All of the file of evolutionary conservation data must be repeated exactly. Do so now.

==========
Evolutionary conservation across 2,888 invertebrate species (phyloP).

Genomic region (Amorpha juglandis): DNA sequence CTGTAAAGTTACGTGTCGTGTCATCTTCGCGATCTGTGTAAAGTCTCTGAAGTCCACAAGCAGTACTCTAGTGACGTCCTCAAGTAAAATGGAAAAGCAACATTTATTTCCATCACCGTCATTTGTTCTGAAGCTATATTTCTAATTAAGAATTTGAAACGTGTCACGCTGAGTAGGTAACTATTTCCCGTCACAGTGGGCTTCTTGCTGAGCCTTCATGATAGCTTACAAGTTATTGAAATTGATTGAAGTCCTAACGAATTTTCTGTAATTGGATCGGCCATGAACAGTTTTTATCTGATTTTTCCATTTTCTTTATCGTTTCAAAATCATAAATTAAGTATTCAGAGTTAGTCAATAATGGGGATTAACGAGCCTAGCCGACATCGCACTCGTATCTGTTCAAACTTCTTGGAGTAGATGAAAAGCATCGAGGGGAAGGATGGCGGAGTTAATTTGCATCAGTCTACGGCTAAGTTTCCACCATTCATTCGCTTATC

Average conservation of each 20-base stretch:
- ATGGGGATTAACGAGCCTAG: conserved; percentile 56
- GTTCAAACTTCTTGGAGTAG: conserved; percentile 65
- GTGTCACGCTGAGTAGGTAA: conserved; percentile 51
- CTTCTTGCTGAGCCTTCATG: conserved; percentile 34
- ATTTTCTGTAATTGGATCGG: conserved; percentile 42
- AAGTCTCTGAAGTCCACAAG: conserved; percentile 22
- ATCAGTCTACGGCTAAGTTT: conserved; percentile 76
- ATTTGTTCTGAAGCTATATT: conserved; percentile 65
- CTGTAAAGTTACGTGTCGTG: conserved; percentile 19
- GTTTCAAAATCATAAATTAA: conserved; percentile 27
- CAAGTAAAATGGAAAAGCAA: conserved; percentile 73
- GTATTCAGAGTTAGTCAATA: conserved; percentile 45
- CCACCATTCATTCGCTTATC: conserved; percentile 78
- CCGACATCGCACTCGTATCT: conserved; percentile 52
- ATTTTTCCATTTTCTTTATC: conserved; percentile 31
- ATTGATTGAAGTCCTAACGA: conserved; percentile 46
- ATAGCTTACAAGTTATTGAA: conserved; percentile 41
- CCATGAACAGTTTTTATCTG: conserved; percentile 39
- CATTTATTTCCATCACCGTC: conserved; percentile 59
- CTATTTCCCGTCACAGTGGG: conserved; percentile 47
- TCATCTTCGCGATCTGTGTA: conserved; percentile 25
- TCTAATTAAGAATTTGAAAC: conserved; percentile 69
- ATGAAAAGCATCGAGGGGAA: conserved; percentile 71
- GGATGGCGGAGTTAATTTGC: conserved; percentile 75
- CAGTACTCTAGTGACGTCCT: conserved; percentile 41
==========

Evolutionary conservation across 2,888 invertebrate species (phyloP).

Genomic region (Amorpha juglandis): DNA sequence CTGTAAAGTTACGTGTCGTGTCATCTTCGCGATCTGTGTAAAGTCTCTGAAGTCCACAAGCAGTACTCTAGTGACGTCCTCAAGTAAAATGGAAAAGCAACATTTATTTCCATCACCGTCATTTGTTCTGAAGCTATATTTCTAATTAAGAATTTGAAACGTGTCACGCTGAGTAGGTAACTATTTCCCGTCACAGTGGGCTTCTTGCTGAGCCTTCATGATAGCTTACAAGTTATTGAAATTGATTGAAGTCCTAACGAATTTTCTGTAATTGGATCGGCCATGAACAGTTTTTATCTGATTTTTCCATTTTCTTTATCGTTTCAAAATCATAAATTAAGTATTCAGAGTTAGTCAATAATGGGGATTAACGAGCCTAGCCGACATCGCACTCGTATCTGTTCAAACTTCTTGGAGTAGATGAAAAGCATCGAGGGGAAGGATGGCGGAGTTAATTTGCATCAGTCTACGGCTAAGTTTCCACCATTCATTCGCTTATC

Average conservation of each 20-base stretch:
- ATGGGGATTAACGAGCCTAG: conserved; percentile 56
- GTTCAAACTTCTTGGAGTAG: conserved; percentile 65
- GTGTCACGCTGAGTAGGTAA: conserved; percentile 51
- CTTCTTGCTGAGCCTTCATG: conserved; percentile 34
- ATTTTCTGTAATTGGATCGG: conserved; percentile 42
- AAGTCTCTGAAGTCCACAAG: conserved; percentile 22
- ATCAGTCTACGGCTAAGTTT: conserved; percentile 76
- ATTTGTTCTGAAGCTATATT: conserved; percentile 65
- CTGTAAAGTTACGTGTCGTG: conserved; percentile 19
- GTTTCAAAATCATAAATTAA: conserved; percentile 27
- CAAGTAAAATGGAAAAGCAA: conserved; percentile 73
- GTATTCAGAGTTAGTCAATA: conserved; percentile 45
- CCACCATTCATTCGCTTATC: conserved; percentile 78
- CCGACATCGCACTCGTATCT: conserved; percentile 52
- ATTTTTCCATTTTCTTTATC: conserved; percentile 31
- ATTGATTGAAGTCCTAACGA: conserved; percentile 46
- ATAGCTTACAAGTTATTGAA: conserved; percentile 41
- CCATGAACAGTTTTTATCTG: conserved; percentile 39
- CATTTATTTCCATCACCGTC: conserved; percentile 59
- CTATTTCCCGTCACAGTGGG: conserved; percentile 47
- TCATCTTCGCGATCTGTGTA: conserved; percentile 25
- TCTAATTAAGAATTTGAAAC: conserved; percentile 69
- ATGAAAAGCATCGAGGGGAA: conserved; percentile 71
- GGATGGCGGAGTTAATTTGC: conserved; percentile 75
- CAGTACTCTAGTGACGTCCT: conserved; percentile 41